Transducers FTW!

May 13 2015, Verona

Massimiliano Mantione


Rich Hickey
(Transducers in Clojure)

Kevin Beaty
(Transducers in Ramda, and much more)

Erik Meijer
(Duality Talk)

About Myself

An enthusiast software engineer

Passionate about languages and compilers

Worked in the V8 team in Google

Overall, worked on JIT compilers for +7 years

Now working on scalable, fault tolerant,
web facing distributed systems

Javascript and me

I started as a Javascript hater

When I sow Javascript for the 1st time (in 1995) I vowed that I would never touch such an abomination, even with a 10 feet pole

Eventually, I changed my mind, but...

Let's change subject!

What are we talking about?


Functional programming

Functional programming in Javascript

Transducers fit into...

Utility libraries for base algorithms

Approaches to [a]synchronous data processing

Hope you'll have fun!

Functional Programming is...

a fashionable trend!

What does it mean?

First-class and higher-order functions

Pure functions (no side effects)

Describe what to compute and not how to do it

Less object oriented

No mutable objects

General functions instead of specific methods

No entanglement of code and state

Why is underscore.js popular?

Functional approach (no monkey patching)

Provides useful functions that...

  • say what you want to do (each, map, filter...)
  • instead of writing loops (how to do it)


Take the30 days no-loop

Isn't lodash better?

No flame wars, please!

It improves:

  • completeness
  • performance
  • coherence
  • customizability

Otherwise, it is really similar

What about Ramda?

It makes functional best practices even simpler

Function composition is useful if you have useful building blocks to compose

Rambda makes currying the default, making it easy to build the building blocks!

Let's prove the point

var incompleteTasks = tasks.filter(task => !task.complete);
var incompleteTasks = _.filter(tasks, {complete: false});
var incomplete = R.filter(R.where({complete: false});
var incompleteTasks = incomplete(tasks);

Enter transducers

Composable algorithmic transformations

Decoupled from input or output sources

They compose directly (like functions)

  • no awareness of input or creation
  • no need of intermediate aggregates

Transducer building blocks




reduce and transduce


Stepper<I,E> :: (I, E) -> I

A function that takes a initial value and an element, and returns a new value for the initial item

It is the typical argument of reduce


Transformer<I,E,R> :: {
  init :: () -> I
  step :: Stepper<I,E>
  result :: I -> R

Three functions, like e generalized stepper (with added begin and completion handlers)


(the base transformation)

TransformerOrStepper :: Transformer | Stepper
reduce<I,E,R> :: (
    TransformerOrStepper<I,E,R> // transformation
    I                           // initial value
    Iterator<E>                 // input sequence
  ) -> R                        // result


Transducer :: TransformerOrStepper -> Transformer

A function that transforms a transformer into another transformer

(let that sink in...)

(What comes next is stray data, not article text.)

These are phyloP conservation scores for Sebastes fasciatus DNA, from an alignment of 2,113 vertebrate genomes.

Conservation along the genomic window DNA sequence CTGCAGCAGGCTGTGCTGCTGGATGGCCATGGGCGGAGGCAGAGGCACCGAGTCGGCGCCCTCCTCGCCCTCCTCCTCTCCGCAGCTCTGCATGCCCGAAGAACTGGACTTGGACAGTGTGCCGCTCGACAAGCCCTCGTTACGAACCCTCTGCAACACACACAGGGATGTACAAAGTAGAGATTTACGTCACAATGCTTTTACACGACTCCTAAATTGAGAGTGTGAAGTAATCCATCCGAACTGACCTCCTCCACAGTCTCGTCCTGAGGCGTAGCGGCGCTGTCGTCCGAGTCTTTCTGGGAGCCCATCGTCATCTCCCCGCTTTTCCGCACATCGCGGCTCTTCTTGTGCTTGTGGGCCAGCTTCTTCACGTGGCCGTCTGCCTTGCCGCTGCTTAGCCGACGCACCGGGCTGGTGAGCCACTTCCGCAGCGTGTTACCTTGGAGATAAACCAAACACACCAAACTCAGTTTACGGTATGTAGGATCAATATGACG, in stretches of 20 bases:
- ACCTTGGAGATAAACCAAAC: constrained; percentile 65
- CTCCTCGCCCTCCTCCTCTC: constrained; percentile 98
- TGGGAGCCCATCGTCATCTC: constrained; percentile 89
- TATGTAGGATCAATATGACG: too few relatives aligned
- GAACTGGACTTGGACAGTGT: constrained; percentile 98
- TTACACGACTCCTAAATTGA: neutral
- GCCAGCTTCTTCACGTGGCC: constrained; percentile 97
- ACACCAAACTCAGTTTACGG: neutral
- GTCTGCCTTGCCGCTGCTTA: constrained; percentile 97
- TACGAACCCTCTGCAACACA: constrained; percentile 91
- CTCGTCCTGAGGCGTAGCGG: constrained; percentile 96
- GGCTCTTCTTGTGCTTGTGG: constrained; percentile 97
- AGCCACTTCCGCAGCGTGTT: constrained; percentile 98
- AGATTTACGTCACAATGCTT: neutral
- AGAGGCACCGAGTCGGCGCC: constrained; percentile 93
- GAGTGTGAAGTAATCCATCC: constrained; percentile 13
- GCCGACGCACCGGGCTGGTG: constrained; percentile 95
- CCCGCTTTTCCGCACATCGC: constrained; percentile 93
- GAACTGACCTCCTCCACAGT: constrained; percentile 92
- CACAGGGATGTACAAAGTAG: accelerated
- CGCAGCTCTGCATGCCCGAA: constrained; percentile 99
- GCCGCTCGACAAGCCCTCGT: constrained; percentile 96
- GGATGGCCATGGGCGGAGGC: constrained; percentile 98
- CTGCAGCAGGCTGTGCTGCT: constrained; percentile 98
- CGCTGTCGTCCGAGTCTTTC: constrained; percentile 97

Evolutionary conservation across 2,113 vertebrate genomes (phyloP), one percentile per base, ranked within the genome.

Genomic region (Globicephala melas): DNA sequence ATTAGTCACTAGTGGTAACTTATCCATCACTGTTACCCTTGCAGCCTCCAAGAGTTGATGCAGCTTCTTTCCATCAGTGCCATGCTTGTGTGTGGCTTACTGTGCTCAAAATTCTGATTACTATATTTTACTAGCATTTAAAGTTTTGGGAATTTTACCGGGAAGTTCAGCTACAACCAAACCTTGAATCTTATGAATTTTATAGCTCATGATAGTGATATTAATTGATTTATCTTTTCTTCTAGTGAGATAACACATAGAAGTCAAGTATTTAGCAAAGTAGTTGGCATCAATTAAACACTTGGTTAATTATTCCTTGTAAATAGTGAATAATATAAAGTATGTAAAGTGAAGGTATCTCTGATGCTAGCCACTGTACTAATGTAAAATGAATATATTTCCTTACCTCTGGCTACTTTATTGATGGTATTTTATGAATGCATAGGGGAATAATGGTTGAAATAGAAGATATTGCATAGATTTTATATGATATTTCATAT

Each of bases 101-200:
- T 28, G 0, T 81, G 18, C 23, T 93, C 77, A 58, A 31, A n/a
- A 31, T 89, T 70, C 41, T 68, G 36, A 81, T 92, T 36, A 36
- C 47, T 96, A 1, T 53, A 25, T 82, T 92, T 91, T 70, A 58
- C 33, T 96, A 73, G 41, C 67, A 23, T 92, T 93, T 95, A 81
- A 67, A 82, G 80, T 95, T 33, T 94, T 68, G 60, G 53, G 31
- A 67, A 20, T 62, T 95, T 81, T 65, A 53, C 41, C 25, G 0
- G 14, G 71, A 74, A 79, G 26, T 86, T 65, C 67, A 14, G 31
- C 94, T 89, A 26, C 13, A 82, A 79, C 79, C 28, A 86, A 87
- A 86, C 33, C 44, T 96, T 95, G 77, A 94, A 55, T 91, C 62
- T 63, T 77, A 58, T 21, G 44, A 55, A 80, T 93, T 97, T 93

It transforms transformers!


(the generalized transformation)

transduce<I,E,R> :: (
    Transducer<I,E,R> // transformation
    Stepper<I,E>      // result builder
    I?                // initial value
    Iterator<E>       // input sequence
  ) -> R              // result

What's the trick?

A transformer can also be a simple stepper

Particularly, it can be an "reducer" that scans a sequence building a result value

Typically a "reducer transformer" is the terminal point of a transduce chain

Let's see some

real code!

What about async?

What does "async computation" mean?

Many say it is about push vs pull

I don't fully buy it

Let's see why

Push and Pull are Dual

What does dual mean?

It is similar to De Morgan's laws for
or and and

Reverse the direction of every function!

getter - setter

// getter<T> (pull)
() -> T
// setter<T> (push)
T -> ()

Iterable - Observable

Iterable<T> :: {
  '@@iterator' :: Iterator<T>

Observable<T> :: {
  Subscribe :: Observer<T> -> (() -> ())

Iterator - Observer

Iterator<T> :: {
  next :: () -> ({done :: bool, value :: T} | throws Error)

Observer<T> :: {
  onNext :: T -> ()
  onCompleted :: () -> ()
  onError :: Error -> ()

What do Observer and Iterator
have in common?

Both specify what to do in case of

  • next value
  • completion
  • error

What changes is just the push vs pull

The good news

Remember that transducers don't care about the sequence they operate on?

They work in push contexts, too!

And they work unmodified!

Let's see...

So far, so well...

...but what about async?

A push API looks async, but when the push happens the code is synchronous

So, what construct is really async?


Promise<T> :: {
  next :: T -> ()
  error :: Error -> ()

A promise represents a future value

It models a latency between the value availability and the moment when the code is ready to handle it

...or vice versa!

An async sequence

Implemented using promises

AsyncSequence<T> :: Promise<AsyncSequenceElement<T>>
AsyncSequenceElement<T> :: {
  value :: T?
  done :: bool?
  error :: Error?
  next :: AsyncSequence<T>

Push and Pull, async style

Like the regular push-pull duality...

...but with promises thrown in to model latency

getter - setter

// async-getter<T> (pull)
() -> Promise<T>
// async-setter<T> (push)
Promise<T> -> ()

Iterator - Observer

An Iterator that gives promises

An observer that expects promises

Note that ramda and underarm
already support this model!


Transducers model composable and reusable transformations of sequences of values

Several modern libraries are starting to support them

Push and Pull are dual

Async is properly represented by promises

That's All, Folks

code, docs and slides are on github

twitter: @M_a_s_s_i, #metascript

Thanks for following!